How to make your face mask more comfortable at work
As you reopen your doors once again, keeping yourself and your hair & beauty clients protected from coronavirus will continue to be your top priority. However, you may quickly be reminded that the safety measures you’ve got in place bring their own set of issues. And one perfect example of this is the government guidelines that mean anyone working in close contact services - including hairdressers, beauty professionals and nail technicians - must wear type 2 surgical face masks as well as visors.
This is to protect you and your clients from “respiratory droplets caused by speaking, sneezing or coughing.” Yet while they are vital to help reduce the risk of spreading the virus, they can be pretty uncomfortable.
From developing ‘maskne’ and headaches through to struggling to talk to clients while wearing your mask, they are not always easy to wear. We’ve put together a troubleshooting guide to help you deal with the most face mask common issues as you get used to wearing them in work again.
What to do if you feel you can’t breathe properly
At times it can feel difficult to catch your breath while wearing a face covering, especially when you’re in a hot salon or a client’s home. Yet according to the British Lung Foundation, wearing a mask doesn’t actually reduce your oxygen supply. And the World Health Organisation supports this, saying, "The prolonged use of medical masks when properly worn, does not cause CO2 intoxication nor oxygen deficiency.”
Instead, feeling short of breath could be because you are actually breathing quicker while wearing a mask. And this can cause you to feel anxious, claustrophobic and panicky says mental health charity MIND. To help, they suggest:
- Getting fresh air before and after you wear your mask.
- Doing a short relaxation exercise before and after wearing your mask. You could do this before putting on a new face mask in between clients.)
“One study found sprinkling essential oils onto your face mask can help improve your mood and even help you breathe easier.”
What to do if your face mask is making you dehydrated
Another surprising side-effect of wearing a face mask is feeling dehydrated. One expert told the BBC this is because with your mouth covered, you are less likely to take a quick sip of a drink.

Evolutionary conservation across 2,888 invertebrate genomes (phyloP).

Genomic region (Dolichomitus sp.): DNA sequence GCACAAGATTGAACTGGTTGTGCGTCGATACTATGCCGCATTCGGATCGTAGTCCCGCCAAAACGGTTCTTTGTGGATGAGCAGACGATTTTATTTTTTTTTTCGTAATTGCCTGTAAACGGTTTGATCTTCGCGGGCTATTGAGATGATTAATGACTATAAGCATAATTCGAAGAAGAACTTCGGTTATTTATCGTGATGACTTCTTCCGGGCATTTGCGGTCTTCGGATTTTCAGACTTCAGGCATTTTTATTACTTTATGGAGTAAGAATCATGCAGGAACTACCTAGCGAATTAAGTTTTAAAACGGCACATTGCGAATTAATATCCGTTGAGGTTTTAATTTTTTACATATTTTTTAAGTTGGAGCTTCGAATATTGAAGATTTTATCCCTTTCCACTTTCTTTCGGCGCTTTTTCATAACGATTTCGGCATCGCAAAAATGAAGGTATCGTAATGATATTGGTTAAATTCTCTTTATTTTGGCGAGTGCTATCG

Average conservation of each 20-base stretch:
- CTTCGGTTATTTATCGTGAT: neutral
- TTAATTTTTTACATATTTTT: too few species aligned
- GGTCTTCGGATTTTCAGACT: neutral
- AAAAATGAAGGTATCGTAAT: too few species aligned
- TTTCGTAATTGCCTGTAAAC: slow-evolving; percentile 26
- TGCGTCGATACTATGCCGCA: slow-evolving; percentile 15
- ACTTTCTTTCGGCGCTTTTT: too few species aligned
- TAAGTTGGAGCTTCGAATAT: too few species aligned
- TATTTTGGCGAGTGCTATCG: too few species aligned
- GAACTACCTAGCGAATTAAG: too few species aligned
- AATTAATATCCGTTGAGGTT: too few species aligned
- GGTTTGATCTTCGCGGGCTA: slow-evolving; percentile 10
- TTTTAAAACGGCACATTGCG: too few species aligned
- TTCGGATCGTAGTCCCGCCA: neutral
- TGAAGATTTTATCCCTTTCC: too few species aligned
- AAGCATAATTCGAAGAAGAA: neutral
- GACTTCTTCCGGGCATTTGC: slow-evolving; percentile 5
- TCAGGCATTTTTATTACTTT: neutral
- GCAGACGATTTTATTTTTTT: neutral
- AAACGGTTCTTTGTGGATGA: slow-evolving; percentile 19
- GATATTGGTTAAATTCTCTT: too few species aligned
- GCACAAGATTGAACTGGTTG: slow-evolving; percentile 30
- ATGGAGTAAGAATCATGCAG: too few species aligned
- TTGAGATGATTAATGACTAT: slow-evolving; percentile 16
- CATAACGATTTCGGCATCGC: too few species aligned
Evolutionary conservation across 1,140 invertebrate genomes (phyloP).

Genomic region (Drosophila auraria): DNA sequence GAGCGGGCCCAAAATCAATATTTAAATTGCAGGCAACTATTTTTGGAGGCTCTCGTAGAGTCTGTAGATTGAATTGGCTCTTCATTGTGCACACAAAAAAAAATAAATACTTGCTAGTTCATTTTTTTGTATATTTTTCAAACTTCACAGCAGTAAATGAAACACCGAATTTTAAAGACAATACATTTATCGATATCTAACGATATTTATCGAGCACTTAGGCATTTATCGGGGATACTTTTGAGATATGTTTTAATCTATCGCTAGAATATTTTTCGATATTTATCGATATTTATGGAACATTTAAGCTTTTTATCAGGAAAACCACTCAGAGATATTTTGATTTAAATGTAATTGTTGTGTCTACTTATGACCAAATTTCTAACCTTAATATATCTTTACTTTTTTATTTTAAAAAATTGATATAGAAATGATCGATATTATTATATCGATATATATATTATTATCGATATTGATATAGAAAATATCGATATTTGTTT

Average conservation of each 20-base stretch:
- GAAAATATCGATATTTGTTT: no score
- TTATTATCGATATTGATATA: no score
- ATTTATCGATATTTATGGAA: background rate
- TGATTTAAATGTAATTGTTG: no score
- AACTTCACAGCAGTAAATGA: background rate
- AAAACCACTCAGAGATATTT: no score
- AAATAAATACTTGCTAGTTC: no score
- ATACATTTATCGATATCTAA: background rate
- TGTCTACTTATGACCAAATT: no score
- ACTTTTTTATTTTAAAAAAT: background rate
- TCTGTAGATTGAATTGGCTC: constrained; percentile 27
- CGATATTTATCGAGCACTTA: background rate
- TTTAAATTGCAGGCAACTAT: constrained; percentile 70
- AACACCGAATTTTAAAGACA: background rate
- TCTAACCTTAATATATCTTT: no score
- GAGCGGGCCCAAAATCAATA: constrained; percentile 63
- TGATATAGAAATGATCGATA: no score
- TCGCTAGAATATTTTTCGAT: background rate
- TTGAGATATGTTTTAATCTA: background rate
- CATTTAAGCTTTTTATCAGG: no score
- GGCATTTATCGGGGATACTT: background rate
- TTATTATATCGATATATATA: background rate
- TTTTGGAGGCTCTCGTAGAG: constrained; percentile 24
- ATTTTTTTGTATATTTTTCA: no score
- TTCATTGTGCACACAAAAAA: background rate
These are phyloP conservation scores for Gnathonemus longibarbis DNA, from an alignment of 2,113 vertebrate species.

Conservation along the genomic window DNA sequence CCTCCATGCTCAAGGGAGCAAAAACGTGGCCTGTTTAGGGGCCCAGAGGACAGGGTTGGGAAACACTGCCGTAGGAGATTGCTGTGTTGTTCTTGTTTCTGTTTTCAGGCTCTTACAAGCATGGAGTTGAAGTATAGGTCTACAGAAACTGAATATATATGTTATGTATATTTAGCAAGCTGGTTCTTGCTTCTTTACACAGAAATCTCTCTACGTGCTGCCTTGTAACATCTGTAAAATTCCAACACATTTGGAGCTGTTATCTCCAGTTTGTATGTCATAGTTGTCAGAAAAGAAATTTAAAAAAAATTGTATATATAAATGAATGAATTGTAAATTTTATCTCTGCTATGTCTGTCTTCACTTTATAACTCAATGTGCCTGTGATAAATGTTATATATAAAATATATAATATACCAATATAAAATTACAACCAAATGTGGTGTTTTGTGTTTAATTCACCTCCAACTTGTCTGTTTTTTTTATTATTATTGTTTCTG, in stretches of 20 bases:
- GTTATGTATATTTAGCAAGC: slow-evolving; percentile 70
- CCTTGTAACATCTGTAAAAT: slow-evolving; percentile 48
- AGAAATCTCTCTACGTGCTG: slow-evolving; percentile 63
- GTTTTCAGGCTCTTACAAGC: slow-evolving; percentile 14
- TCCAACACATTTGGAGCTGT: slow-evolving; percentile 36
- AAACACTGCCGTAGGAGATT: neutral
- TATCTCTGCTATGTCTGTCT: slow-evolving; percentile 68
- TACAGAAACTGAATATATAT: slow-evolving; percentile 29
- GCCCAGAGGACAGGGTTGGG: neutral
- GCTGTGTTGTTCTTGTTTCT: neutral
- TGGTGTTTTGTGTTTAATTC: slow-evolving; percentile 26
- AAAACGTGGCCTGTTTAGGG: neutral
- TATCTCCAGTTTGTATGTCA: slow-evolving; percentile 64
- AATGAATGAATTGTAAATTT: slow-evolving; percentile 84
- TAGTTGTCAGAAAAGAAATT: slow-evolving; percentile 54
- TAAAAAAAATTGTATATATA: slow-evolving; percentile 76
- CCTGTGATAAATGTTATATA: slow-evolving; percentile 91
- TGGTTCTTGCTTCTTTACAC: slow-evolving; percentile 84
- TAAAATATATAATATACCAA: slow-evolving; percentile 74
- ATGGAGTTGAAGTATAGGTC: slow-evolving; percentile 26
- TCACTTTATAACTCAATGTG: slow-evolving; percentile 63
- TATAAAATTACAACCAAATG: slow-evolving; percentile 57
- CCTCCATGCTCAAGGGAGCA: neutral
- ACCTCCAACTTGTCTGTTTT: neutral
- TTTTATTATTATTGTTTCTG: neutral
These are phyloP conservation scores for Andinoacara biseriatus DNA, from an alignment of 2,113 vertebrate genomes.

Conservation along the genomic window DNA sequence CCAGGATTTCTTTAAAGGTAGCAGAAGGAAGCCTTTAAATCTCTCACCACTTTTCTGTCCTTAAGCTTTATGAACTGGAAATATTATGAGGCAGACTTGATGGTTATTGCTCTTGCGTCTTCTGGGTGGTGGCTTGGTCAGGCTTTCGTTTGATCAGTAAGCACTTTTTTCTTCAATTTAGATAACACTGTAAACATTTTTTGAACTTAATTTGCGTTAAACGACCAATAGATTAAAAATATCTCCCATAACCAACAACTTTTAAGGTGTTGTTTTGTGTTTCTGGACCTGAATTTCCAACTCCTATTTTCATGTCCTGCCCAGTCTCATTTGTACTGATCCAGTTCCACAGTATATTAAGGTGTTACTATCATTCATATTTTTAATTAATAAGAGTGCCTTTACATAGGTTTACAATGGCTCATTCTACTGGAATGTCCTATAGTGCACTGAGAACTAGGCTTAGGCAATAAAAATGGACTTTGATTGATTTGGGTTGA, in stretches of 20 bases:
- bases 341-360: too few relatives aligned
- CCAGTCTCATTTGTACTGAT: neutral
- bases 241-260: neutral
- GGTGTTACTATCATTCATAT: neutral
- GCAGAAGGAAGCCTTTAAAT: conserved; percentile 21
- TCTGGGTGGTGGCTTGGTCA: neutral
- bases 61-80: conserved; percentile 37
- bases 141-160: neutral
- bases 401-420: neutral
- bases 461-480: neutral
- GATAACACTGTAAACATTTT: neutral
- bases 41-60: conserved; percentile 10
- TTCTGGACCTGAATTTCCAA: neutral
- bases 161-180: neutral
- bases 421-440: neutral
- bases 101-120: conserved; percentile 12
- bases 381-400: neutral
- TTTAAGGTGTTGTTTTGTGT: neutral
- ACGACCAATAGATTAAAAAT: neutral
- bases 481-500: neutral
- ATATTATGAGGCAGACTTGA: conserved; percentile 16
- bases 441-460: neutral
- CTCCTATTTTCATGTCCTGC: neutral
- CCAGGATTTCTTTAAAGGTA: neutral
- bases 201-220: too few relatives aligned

The government’s own advice is to “ensure you are hydrated before putting a mask on.”
Make sure you have drinks in between clients. And with the weather turning cooler, this should also stop you feeling quite so dehydrated.
Make sure you have drinks in between clients and consider having chewing mints by your side. This is because they help stimulate your saliva and stop you feeling thirsty.
What to do if your face mask is making you feel stressed
Some treatments and services can take a long time. And having your mouth covered for long periods of time again may make you feel quite stressed.
One study found sprinkling essential oils onto your face mask can help improve your mood and even help you breathe easier. Try a few drops of eucalyptus oil on your mask to help open up your lungs. Meanwhile, lavender oil is good for anxiety and orange oil is calming.
What to do if your face mask is giving you ‘maskne’
As we’ve all learned this past year, having a piece of fabric against your skin for hours every day can play havoc with your skin. According to the British Skin Foundation, moisture from your breath is trapped against your skin and this can cause breakouts. You can also develop ‘maskne’ as your mask clogs pores on your face. Dermatologists recommend gently cleansing your skin and avoiding wearing makeup under your mask.
What to do if you’re struggling to talk to clients through your mask
While you may have been used to wearing a face mask and visor for weeks prior to this latest lockdown, it’s still probably not going to get easier talking to your clients once again.
Speech therapist Dr Abi Roper shared her tips with Sky News on how to make yourself understood. These included speaking clearly and naturally, using body language and using your eyes to get your point across. You could also try hand gestures to help when you’re talking to your customers.
What to do if your face mask is rubbing your ears
The elastic loops on your face mask can really chafe behind your ears… something you’ll have to prepare for again when seeing clients for long hours.
Try regularly moisturising behind your ears. If you have any sore skin then rub in a bit of petroleum jelly to form a barrier.
You can also check out these clever hacks for making your face mask more comfortable, including buying a special plastic connector. (Always make sure your mask fits snugly over your mouth and nose.)
What to do if your glasses are fogging up
When you breathe out, most of the air goes out the top of your mask. And that means if you are walking into a room, your glasses are likely to fog up. This can be a particular issue if you’re a mobile hairdresser or therapist and going from outside to inside throughout the day.
Specsavers recommend making sure your mask fits snugly, trying to breathe downwards and cleaning your lenses to stop them misting up.